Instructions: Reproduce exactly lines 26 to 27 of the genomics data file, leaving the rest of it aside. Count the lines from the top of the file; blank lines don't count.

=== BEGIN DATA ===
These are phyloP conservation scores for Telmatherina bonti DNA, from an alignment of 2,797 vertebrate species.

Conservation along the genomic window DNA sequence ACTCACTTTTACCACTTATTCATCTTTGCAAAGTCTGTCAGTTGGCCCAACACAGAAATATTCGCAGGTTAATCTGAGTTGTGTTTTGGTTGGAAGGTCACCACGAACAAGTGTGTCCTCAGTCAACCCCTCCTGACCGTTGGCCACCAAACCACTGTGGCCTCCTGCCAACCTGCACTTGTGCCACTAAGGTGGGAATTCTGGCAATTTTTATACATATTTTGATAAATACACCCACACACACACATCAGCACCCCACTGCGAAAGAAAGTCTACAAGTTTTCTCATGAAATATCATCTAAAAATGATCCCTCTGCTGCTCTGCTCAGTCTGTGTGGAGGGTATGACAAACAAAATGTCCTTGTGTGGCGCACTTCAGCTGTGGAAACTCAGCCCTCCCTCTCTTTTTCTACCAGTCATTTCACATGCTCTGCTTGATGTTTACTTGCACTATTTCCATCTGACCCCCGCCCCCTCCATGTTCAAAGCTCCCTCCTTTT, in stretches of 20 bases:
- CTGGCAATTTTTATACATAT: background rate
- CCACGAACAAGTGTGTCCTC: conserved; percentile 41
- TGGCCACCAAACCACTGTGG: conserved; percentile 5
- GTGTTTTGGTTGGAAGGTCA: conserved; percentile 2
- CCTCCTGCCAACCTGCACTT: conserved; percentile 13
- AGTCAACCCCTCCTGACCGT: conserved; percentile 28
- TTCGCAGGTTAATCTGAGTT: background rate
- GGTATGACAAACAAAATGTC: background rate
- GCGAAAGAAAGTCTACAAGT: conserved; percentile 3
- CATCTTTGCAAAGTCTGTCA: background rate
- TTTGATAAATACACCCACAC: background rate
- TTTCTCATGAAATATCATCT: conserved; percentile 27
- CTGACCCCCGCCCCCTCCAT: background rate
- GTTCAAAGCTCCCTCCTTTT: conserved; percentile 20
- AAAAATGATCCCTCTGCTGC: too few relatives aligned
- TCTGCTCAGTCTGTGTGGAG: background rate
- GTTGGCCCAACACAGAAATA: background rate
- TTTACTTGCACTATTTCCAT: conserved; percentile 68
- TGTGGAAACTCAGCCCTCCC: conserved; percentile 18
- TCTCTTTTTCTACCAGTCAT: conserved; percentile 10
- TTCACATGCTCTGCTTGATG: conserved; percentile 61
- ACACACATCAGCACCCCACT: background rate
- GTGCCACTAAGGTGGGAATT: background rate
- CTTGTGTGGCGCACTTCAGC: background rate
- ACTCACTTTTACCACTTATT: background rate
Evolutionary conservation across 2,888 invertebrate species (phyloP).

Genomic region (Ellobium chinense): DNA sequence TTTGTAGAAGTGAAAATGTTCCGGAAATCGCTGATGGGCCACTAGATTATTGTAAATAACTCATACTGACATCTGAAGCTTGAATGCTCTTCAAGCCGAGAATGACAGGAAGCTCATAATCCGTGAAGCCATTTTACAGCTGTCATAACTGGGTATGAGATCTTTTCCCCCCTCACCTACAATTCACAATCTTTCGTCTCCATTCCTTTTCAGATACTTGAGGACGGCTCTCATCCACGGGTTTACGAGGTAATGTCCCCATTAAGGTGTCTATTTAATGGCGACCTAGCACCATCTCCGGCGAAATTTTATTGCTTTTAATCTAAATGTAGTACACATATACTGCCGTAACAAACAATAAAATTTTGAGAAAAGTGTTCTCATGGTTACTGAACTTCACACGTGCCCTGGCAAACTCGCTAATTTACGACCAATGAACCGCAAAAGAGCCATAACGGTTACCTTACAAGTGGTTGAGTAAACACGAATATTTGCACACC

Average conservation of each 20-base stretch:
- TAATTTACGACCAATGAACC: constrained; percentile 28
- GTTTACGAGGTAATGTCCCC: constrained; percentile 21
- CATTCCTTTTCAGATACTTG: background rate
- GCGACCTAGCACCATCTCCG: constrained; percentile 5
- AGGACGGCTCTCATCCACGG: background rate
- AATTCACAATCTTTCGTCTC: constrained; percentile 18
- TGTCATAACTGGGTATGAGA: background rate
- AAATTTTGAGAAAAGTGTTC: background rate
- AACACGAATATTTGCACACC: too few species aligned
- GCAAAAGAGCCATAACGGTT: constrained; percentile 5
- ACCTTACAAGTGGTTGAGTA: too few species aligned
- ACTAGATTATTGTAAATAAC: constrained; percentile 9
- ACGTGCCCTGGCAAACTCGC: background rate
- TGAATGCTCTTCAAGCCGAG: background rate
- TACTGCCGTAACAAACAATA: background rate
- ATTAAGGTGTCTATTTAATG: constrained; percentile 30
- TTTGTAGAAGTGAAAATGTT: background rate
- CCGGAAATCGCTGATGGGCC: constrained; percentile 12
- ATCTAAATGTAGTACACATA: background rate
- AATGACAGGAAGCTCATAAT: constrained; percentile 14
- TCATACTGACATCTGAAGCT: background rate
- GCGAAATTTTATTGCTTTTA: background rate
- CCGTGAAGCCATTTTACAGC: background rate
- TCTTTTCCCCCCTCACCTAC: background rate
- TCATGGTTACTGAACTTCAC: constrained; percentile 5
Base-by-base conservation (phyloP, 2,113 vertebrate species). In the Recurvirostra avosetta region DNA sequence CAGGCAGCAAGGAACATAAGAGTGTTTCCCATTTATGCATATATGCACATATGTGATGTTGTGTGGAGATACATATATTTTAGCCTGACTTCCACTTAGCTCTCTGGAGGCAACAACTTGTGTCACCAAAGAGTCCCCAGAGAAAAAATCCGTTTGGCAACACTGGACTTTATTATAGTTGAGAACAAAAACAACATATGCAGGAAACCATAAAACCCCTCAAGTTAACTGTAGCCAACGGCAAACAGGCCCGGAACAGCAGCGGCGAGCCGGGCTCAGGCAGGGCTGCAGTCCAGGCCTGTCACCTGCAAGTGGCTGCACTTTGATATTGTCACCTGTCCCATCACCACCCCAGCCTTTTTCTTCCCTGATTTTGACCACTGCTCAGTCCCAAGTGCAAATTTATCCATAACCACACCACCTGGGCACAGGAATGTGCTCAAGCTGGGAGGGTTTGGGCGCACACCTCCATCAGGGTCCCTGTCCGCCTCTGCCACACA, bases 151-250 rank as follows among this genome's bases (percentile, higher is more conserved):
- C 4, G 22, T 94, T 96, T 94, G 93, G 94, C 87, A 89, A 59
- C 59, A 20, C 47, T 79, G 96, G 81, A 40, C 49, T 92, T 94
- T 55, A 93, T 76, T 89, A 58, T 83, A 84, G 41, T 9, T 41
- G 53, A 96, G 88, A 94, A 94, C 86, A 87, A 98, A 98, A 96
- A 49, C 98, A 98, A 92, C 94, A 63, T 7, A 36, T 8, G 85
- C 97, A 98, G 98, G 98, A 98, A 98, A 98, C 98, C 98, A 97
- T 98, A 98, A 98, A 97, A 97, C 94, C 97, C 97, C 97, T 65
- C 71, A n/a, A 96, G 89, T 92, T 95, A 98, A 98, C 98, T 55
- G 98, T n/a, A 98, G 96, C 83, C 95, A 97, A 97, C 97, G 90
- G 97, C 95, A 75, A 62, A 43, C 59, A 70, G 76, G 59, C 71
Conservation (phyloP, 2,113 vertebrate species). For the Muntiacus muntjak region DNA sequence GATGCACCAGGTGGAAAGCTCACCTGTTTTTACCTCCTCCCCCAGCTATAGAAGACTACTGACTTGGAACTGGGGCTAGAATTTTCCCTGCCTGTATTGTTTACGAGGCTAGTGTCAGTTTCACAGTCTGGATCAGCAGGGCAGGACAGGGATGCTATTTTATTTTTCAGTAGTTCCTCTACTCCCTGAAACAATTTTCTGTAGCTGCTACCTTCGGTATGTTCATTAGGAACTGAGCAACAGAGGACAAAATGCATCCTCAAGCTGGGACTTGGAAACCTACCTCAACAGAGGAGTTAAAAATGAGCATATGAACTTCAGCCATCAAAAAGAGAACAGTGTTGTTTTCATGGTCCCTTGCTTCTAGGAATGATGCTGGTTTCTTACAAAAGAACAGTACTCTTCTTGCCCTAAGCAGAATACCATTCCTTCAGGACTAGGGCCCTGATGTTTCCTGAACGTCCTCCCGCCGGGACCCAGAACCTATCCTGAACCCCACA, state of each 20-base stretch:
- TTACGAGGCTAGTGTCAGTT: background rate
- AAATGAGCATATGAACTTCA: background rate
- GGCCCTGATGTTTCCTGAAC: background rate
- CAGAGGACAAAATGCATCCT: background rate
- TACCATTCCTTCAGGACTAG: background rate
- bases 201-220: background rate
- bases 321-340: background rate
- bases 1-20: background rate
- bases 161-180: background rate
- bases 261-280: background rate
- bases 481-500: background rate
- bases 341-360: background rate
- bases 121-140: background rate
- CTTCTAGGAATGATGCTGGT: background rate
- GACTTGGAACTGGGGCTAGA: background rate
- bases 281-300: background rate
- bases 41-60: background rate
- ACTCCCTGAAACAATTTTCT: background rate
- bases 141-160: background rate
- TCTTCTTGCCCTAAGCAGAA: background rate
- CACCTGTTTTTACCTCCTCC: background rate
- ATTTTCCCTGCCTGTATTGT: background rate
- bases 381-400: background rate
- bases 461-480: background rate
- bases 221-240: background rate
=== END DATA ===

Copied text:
- CTTGTGTGGCGCACTTCAGC: background rate
- ACTCACTTTTACCACTTATT: background rate